Now out of town chain hotels exist in other countries. Yet France seems to have more and certainly the peloton uses them more when racing in the country. Ride the Giro and many family-run hotels feature on the route. It’s not all bad these chain hotels offer some sanitation, the guarantee of hot water and normally Wifi too. All these things matter.
Five Star Advertising
Riders in the Tour of Oman are probably enjoying the best hotel of the year. Both the Tour of Qatar and the Tour of Oman use luxury five-star hotels and riders get to return to the same room each night. But that is half the point, the Oman race exists largely exists to promote the country as a tourist destination and riders seem only too happy to tweet about the comfortable rooms or big dinners. Exactly what the organisers want.
There’s something egalitarian about the millionaire cyclists lodging in these motels, proof that the sport is not exclusive and big egos are rare. But still, these cyclists are the world’s best. The Tour de France can put riders in a 2 star hotel but imagine the FIFA World Cup doing this? Imagine an international convention for, say, surgeons or astronomers and they’d probably pick better places although of course they’d chose a host town or city where this was available.
Should there be a minimum standard?
Still things have improved. It’s not long ago that the Tour de France was putting the peloton in a school for the night on makeshift army folding beds and hot water was a luxury. The accommodation has to be covered by the race promoter so it’s hard to impose extra costs on the smaller races. A few times a year a team will flee their designated hotel to seek refuge somewhere else. If anything it’s not the hotel but the food that really gets to riders and this is hard to control before.
Teams have to stay where the race has booked them for the night but if you’re travelling, look for hotels in towns or checkout the chambres d’hôtes. Away from cities you’ll find good alternatives for low prices.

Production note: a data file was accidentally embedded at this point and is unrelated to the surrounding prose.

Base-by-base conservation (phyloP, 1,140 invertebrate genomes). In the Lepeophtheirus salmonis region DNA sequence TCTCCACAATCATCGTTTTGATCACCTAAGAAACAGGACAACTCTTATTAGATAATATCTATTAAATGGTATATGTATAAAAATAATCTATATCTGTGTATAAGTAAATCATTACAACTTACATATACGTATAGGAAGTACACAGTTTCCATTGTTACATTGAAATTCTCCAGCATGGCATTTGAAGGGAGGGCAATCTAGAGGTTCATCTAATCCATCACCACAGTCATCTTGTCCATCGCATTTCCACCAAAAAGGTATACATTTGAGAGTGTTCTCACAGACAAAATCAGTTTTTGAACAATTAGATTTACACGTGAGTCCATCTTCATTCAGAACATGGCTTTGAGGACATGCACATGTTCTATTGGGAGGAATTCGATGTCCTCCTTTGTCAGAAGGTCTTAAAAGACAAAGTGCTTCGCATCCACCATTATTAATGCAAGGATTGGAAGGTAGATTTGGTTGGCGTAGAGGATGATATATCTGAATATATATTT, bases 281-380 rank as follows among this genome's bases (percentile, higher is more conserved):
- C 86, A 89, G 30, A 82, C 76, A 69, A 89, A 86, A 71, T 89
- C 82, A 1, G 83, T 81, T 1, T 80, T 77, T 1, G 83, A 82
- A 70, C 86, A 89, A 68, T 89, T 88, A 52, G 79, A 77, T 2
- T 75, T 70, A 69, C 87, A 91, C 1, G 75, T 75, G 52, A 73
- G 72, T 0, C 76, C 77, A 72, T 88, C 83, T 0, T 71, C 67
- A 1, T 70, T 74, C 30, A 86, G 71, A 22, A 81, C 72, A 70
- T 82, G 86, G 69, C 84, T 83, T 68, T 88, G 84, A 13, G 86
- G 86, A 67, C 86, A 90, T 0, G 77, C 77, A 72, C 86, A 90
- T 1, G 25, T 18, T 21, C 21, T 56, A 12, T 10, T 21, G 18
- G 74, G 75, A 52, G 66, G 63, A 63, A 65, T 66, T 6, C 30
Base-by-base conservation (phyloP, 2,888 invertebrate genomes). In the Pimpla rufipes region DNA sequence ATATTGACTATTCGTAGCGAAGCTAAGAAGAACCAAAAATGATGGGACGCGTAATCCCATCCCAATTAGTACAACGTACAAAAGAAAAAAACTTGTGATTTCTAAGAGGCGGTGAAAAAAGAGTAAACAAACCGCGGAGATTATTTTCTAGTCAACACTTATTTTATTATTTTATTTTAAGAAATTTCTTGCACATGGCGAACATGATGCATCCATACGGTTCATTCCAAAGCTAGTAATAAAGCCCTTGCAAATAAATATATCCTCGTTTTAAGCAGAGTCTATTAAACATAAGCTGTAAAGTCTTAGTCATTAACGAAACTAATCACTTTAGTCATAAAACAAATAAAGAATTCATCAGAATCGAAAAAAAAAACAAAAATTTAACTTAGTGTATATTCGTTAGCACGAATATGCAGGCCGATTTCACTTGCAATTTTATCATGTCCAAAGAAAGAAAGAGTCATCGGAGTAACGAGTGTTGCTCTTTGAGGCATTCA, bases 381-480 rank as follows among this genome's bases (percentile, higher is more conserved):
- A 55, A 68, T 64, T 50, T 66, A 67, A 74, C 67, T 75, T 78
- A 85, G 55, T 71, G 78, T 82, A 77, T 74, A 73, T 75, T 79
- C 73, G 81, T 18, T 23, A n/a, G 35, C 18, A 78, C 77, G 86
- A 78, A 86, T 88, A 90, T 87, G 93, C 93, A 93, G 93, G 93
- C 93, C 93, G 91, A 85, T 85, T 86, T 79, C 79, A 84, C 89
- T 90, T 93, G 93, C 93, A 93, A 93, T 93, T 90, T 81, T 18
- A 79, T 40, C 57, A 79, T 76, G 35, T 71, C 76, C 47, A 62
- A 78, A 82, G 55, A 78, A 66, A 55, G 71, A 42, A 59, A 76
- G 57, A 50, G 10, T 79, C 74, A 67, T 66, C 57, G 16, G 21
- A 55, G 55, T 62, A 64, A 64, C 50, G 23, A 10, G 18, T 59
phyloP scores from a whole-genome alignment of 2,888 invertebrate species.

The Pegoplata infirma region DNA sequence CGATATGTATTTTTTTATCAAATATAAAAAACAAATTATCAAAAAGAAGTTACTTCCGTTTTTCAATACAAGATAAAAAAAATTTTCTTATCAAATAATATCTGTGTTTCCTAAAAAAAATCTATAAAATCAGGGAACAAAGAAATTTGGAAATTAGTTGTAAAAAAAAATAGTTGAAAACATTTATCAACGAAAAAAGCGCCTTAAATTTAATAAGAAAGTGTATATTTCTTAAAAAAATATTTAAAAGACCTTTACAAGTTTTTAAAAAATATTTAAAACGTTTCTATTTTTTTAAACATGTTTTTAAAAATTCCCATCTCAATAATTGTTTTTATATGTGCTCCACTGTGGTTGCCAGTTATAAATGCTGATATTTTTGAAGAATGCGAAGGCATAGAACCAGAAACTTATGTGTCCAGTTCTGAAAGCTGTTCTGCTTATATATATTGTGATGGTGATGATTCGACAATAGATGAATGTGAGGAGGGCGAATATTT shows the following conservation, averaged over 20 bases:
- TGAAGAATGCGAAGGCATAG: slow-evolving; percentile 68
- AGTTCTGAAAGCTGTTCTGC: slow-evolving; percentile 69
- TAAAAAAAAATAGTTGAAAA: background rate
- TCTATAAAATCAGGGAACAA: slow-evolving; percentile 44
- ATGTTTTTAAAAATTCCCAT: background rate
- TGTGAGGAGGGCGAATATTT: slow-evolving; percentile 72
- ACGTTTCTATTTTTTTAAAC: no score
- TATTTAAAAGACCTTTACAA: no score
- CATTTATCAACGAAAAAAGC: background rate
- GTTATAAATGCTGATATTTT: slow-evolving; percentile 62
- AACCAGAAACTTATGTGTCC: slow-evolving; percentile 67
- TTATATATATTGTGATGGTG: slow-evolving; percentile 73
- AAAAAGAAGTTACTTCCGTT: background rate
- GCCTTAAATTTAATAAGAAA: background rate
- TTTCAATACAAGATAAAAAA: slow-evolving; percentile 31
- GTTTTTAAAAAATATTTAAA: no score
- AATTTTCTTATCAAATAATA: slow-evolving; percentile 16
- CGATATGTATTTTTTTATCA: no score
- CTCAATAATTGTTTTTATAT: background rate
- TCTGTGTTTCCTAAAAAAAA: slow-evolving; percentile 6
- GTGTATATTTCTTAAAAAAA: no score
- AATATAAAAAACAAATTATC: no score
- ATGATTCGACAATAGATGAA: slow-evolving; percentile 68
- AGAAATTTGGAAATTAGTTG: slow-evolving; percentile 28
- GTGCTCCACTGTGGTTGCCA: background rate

France is famous as a tourist destination and for its gastronomy. But the uniformity of these hotels means you can travel the country yet wake up in the same bed. As for fine food the closest most racing cyclists get to the Michelin Guide is when their motel is located on the same out of town retail park as a tire fitter like Speedy or Norauto. After a hard day of racing, the recovery matters. A cheap hotel is fine for a night but poorly cooked food can really get to the riders. This isn’t the story of money as it costs nothing to check the cooking instructions on a box of pasta.
Races like the Tour de France try to mix the quality of hotels and dining but even the world’s biggest race uses some of France’s most plain hotels. If you want to see France, don’t race.
Just as these hotels all look the same… so do the articles. I’d started the piece above on Sunday only to find journalist, writer and rider Guillaume Prébois saying the same thing today in French and it’s worth viewing his piece just for the photos.